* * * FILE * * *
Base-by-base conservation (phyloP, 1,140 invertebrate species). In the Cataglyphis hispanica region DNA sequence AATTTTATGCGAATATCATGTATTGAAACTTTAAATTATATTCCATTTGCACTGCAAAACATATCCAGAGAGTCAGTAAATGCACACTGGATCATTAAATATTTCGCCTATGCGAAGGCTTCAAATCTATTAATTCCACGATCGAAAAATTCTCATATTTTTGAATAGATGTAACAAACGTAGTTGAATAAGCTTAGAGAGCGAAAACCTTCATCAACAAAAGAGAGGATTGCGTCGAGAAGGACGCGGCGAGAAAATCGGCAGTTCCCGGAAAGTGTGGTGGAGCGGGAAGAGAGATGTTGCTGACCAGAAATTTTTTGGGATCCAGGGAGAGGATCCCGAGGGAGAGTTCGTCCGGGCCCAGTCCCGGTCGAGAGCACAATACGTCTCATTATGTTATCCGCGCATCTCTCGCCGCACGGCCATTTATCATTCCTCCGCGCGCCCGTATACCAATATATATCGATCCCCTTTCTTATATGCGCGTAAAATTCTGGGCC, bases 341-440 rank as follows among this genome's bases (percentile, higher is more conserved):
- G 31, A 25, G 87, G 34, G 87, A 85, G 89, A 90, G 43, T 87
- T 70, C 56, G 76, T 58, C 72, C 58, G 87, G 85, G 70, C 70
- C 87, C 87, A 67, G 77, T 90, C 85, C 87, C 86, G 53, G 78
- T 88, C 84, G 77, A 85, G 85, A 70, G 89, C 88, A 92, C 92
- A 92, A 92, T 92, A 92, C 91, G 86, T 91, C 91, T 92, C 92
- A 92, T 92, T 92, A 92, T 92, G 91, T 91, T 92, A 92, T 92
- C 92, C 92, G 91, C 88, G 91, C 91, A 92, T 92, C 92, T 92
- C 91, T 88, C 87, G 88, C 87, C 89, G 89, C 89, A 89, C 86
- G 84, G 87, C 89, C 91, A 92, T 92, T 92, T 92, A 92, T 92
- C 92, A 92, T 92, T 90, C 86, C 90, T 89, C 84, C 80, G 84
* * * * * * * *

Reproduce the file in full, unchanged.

Base-by-base conservation (phyloP, 1,140 invertebrate species). In the Cataglyphis hispanica region DNA sequence AATTTTATGCGAATATCATGTATTGAAACTTTAAATTATATTCCATTTGCACTGCAAAACATATCCAGAGAGTCAGTAAATGCACACTGGATCATTAAATATTTCGCCTATGCGAAGGCTTCAAATCTATTAATTCCACGATCGAAAAATTCTCATATTTTTGAATAGATGTAACAAACGTAGTTGAATAAGCTTAGAGAGCGAAAACCTTCATCAACAAAAGAGAGGATTGCGTCGAGAAGGACGCGGCGAGAAAATCGGCAGTTCCCGGAAAGTGTGGTGGAGCGGGAAGAGAGATGTTGCTGACCAGAAATTTTTTGGGATCCAGGGAGAGGATCCCGAGGGAGAGTTCGTCCGGGCCCAGTCCCGGTCGAGAGCACAATACGTCTCATTATGTTATCCGCGCATCTCTCGCCGCACGGCCATTTATCATTCCTCCGCGCGCCCGTATACCAATATATATCGATCCCCTTTCTTATATGCGCGTAAAATTCTGGGCC, bases 341-440 rank as follows among this genome's bases (percentile, higher is more conserved):
- G 31, A 25, G 87, G 34, G 87, A 85, G 89, A 90, G 43, T 87
- T 70, C 56, G 76, T 58, C 72, C 58, G 87, G 85, G 70, C 70
- C 87, C 87, A 67, G 77, T 90, C 85, C 87, C 86, G 53, G 78
- T 88, C 84, G 77, A 85, G 85, A 70, G 89, C 88, A 92, C 92
- A 92, A 92, T 92, A 92, C 91, G 86, T 91, C 91, T 92, C 92
- A 92, T 92, T 92, A 92, T 92, G 91, T 91, T 92, A 92, T 92
- C 92, C 92, G 91, C 88, G 91, C 91, A 92, T 92, C 92, T 92
- C 91, T 88, C 87, G 88, C 87, C 89, G 89, C 89, A 89, C 86
- G 84, G 87, C 89, C 91, A 92, T 92, T 92, T 92, A 92, T 92
- C 92, A 92, T 92, T 90, C 86, C 90, T 89, C 84, C 80, G 84